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Have you been trying to learn how to draw faces, but it just didn’t work out?
Maybe you have started questioning your sanity and thinking „Why can’t I draw faces?“.
Don’t fret. I’m here to help!
In this article, I’ll explain 5 beginner mistakes – the reasons why you struggle with drawing faces. And I’ll give you some tips and recommend courses on how to get better at it.
You can’t draw faces because:
- You Don’t Understand Correct Proportions
- You Lack Knowledge Of Anatomy
- You Haven’t Practiced Drawing The Features Independently
- You Don’t Approach Faces As 3D Objects
- You Don’t Know The Difference Between The Faces Of Men And Women
Why Is Drawing A Face So Hard?
Drawing faces can seem to be more challenging than drawing other things.
But why is that?
The reason is actually quite eye-opening once you know it: Just think about how many faces you look at during a regular day. Two? Eight? Twelve?
Count them for one day. I bet it’s a lot of faces.
It obviously depends on your work. If you’re a professional bodybuilder, it might just be your own face and body in the mirror … 🙂
But if you work with people (even in an ordinary office job), you will look at a lot of faces every day.
And it’s not just that you see a lot of faces regularly, it’s also the amount of time you look at them. Every time you talk to someone you look at his/her face for most of the duration of the conversation.
Drawing a face is so hard because people look at a lot of different faces every day. Besides, they look at them for long durations of time because most of us look people in the eye during a conversation.
Therefore, you subconsciously know how a face looks right. The slightest drawing mistakes will be visible even to the layman.
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The Reasons Why You Can’t Draw Faces
Now we know why drawing faces is so hard. But what are the actual reasons why you have trouble drawing faces?
1. You Don’t Understand Correct Proportions
The first reason why you can’t draw faces is that you don’t understand the actual proportions of the human face.
There are several distinct rules when it comes to proportions.
Every face is unique to a certain degree, yes. Otherwise, we would all look the same. But there are relationships between the features of the face that apply to most people:
• the face can be divided into three parts of equal size:
– forehead (hairline to brow-line)
– nose (brow-line to bottom of nose)
– mouth and chin (bottom of nose to bottom of chin)
• the face is about 4 to 5 eyes wide
• the sides of the mouth line up with the center of the pupils
• the nose fits between the eyes (width)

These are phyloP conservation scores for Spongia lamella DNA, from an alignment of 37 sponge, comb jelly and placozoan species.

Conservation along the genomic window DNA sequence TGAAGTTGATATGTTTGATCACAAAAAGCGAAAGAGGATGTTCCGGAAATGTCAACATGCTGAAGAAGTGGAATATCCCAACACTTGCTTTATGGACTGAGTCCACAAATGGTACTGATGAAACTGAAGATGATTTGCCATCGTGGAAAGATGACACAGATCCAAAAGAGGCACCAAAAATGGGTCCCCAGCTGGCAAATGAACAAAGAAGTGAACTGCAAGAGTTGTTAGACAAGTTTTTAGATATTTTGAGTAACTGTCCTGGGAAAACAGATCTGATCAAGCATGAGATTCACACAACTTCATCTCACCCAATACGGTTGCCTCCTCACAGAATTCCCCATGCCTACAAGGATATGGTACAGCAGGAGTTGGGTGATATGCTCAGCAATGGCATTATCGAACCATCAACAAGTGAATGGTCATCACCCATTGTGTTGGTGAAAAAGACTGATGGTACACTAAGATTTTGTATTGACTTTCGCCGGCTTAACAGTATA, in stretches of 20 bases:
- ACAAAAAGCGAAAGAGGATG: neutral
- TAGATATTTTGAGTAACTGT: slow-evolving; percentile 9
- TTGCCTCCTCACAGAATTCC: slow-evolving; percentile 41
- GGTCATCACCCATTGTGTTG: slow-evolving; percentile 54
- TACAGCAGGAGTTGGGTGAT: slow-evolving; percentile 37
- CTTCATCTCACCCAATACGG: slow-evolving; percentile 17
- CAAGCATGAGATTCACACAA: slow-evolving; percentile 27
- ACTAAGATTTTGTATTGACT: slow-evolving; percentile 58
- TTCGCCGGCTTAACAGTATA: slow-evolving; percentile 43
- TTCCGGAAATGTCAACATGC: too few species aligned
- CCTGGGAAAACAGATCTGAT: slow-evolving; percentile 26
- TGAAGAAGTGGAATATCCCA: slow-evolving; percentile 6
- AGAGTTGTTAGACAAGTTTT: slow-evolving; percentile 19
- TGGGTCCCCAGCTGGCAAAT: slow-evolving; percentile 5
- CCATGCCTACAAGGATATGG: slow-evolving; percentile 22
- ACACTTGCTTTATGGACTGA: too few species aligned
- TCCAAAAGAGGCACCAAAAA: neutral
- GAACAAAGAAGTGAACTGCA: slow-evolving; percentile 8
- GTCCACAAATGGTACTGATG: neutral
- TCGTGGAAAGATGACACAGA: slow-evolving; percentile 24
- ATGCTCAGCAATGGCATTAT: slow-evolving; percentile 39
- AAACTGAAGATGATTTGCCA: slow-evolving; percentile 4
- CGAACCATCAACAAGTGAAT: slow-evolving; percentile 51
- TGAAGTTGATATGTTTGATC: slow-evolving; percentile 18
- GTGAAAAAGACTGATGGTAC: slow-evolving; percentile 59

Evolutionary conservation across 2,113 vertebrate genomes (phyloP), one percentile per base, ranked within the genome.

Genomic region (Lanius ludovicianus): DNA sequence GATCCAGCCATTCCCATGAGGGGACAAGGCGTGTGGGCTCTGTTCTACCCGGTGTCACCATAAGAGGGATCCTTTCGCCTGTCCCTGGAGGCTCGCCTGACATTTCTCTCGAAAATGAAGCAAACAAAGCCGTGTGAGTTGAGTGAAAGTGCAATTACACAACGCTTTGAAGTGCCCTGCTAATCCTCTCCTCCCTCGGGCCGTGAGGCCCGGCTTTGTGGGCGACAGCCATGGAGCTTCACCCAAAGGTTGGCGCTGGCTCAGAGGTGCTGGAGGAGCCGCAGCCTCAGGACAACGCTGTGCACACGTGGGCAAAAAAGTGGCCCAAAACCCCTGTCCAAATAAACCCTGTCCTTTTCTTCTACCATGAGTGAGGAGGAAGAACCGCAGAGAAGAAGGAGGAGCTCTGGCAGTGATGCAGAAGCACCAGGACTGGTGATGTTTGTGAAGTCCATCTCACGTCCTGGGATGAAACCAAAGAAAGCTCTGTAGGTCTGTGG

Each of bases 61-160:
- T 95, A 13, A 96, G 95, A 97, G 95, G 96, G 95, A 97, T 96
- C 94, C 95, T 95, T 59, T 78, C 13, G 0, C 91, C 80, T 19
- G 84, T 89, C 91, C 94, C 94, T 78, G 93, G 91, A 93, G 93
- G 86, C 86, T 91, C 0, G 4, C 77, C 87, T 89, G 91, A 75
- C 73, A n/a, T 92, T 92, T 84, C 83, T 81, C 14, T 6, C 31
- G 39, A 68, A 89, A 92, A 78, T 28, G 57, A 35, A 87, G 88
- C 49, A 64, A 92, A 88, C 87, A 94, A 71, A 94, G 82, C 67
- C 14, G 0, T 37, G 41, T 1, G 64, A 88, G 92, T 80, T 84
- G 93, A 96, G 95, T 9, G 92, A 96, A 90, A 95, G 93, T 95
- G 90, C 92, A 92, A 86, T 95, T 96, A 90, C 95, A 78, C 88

• the height of the ears and nose are the same
• the lip-line is about one-third of the way between the bottom of the nose and the bottom of the chin
These relationships are not hard rules. They will vary a bit.
But you would be surprised how many faces they apply to if you drew these lines over several faces.
Take my face for example:
1.1 Common Mistake #1: Drawing The Eyes Too High
The most common beginner mistake when it comes to proportions of the face probably is drawing the eyes too high.
When talking to other people, we tend to focus on the eyes. You don’t look at another person’s mouth when he/she is talking to you. (Except if you want to kiss him/her, ha!)
The next point of attention is the mouth – because it’s moving.
So, you tend to focus on the eyes and maybe the mouth during a conversation.
Moreover, the forehead is often covered by hair. Hence, beginners tend to ignore it when placing the eyes and draw them too high.
The Solution: Draw Them In The Center Of The Face
The eyeline is approximately in the center of the face. Put your eyes there and you are good to go.
1.2 Common Mistake #2: Drawing The Eyes Too Big
Another mistake beginners often make is to draw the eyes too big.
The reason for this is pretty much the same as before:
Because we look into the eyes of other people much longer than we look somewhere else, we tend to put much more importance on them than needed.
Due to that, the natural tendency is to draw them too big.
The Solution: Draw Them Smaller
Yes, that’s it. How much smaller?
Remember the rule from above: The face is about 4 to 5 eyes wide.
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2. You Lack Knowledge Of Anatomy
The second reason why you struggle with drawing faces is that you don’t know jack about anatomy.